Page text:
The processor comes with an identification string "GenuineIntel Family 6 Model 106 Stepping 4," with a nominal clock speed of 2.20 GHz, and boost frequency of 2.90 GHz, which points to the possibility of this being an engineering sample. Besides clock speeds and core counts, some basic hardware specs were detected by Geekbench 4. For starters, the processor has an L1D cache size of 48 KB and L1I cache size of 32 KB, which is similar to the client-segment "Ice Lake-U" silicon based Core i7-1065G7, and confirms that this processor uses "Sunny Cove" cores. "Cascade Lake" and "Skylake" cores use 32 KB L1D caches. Also, the dedicated L2 cache per core is 1.25 MB, up from the 1 MB L2 caches on "Cascade Lake." Client-segment "Ice Lake" chips use 512 KB L2 caches. The shared L3 cache is 36 MB (or 1.5 MB slice per core), which loosely aligns with the cache balance of Intel's server and HEDT processors. In this bench run, the processor is backed by 256 GB of memory, of an unknown type or configuration. In the three bench runs, the setup scores roughly 4100 points single-core, and roughly 42000 points multi-core.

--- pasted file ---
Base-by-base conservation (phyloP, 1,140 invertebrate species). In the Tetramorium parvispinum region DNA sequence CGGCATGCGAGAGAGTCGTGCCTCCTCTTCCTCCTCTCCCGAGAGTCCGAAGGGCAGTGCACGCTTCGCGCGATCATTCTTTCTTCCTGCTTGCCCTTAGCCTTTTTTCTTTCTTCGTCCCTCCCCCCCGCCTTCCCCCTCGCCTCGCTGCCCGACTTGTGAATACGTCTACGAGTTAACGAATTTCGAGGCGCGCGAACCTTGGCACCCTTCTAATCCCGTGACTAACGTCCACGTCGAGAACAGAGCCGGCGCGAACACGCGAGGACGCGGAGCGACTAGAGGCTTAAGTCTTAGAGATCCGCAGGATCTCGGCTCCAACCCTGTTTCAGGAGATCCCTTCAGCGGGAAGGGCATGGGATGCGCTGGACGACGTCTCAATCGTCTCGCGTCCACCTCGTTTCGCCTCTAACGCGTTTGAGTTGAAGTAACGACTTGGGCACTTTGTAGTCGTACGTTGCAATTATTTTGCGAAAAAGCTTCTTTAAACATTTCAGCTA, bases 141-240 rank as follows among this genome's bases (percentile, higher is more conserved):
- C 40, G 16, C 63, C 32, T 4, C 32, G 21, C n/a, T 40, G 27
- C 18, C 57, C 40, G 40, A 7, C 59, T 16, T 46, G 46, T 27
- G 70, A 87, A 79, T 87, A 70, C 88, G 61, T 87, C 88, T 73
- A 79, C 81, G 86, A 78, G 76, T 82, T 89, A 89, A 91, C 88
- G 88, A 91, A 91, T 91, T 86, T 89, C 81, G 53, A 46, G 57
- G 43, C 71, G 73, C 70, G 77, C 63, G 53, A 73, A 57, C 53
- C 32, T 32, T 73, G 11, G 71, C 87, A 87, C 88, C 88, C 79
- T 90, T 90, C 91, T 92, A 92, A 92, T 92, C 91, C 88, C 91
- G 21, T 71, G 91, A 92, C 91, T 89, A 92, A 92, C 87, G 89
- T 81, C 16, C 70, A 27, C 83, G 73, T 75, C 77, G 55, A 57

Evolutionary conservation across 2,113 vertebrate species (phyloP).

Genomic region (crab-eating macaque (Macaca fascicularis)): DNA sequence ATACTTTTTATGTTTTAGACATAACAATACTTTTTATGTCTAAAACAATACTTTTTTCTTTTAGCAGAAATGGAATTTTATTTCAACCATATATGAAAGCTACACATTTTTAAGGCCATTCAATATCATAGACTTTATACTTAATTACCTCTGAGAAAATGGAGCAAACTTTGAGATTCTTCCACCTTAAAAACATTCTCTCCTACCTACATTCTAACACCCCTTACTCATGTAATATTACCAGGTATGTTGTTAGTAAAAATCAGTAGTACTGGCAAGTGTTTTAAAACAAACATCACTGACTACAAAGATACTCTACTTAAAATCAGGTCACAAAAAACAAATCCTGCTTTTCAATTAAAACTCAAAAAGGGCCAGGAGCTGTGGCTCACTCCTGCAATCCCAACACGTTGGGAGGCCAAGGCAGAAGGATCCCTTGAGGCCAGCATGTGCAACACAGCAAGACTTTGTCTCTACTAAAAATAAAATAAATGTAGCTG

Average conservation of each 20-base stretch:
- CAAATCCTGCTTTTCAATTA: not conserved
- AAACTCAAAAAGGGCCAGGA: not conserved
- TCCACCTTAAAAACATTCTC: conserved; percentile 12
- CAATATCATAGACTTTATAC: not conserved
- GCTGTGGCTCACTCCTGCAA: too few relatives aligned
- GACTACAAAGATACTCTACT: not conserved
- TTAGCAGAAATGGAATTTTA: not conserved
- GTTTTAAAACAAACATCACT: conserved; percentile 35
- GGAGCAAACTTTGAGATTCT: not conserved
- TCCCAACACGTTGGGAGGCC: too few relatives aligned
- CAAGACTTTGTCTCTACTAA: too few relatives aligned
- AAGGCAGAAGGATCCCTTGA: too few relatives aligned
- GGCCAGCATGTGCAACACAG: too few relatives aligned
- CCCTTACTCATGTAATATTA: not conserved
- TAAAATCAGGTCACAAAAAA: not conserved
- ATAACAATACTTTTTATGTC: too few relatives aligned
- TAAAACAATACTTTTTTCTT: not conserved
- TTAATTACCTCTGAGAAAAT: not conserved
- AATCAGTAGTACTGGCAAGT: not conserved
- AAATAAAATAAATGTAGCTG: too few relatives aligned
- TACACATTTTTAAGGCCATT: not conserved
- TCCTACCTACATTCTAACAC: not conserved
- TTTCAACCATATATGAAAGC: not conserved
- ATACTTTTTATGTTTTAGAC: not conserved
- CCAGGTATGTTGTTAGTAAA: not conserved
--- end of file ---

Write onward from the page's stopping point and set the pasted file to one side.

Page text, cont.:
Intel Reassures Investors of its Server Processor Roadmap: Ice Lake-SP in 2020, Sapphire Rapids in 2021

Intel's Investor Relations head Trey Campbell, in a "fire-side chat" with top investors at the Cowen Virtual Technology Media and Telecom Conference, reaffirmed Intel's commitment to its server processor roadmap. Intel is on course to introducing its 10 nm Xeon "Ice Lake-SP" enterprise processor family by the end of 2020, and "Sapphire Rapids" sometime within 2021.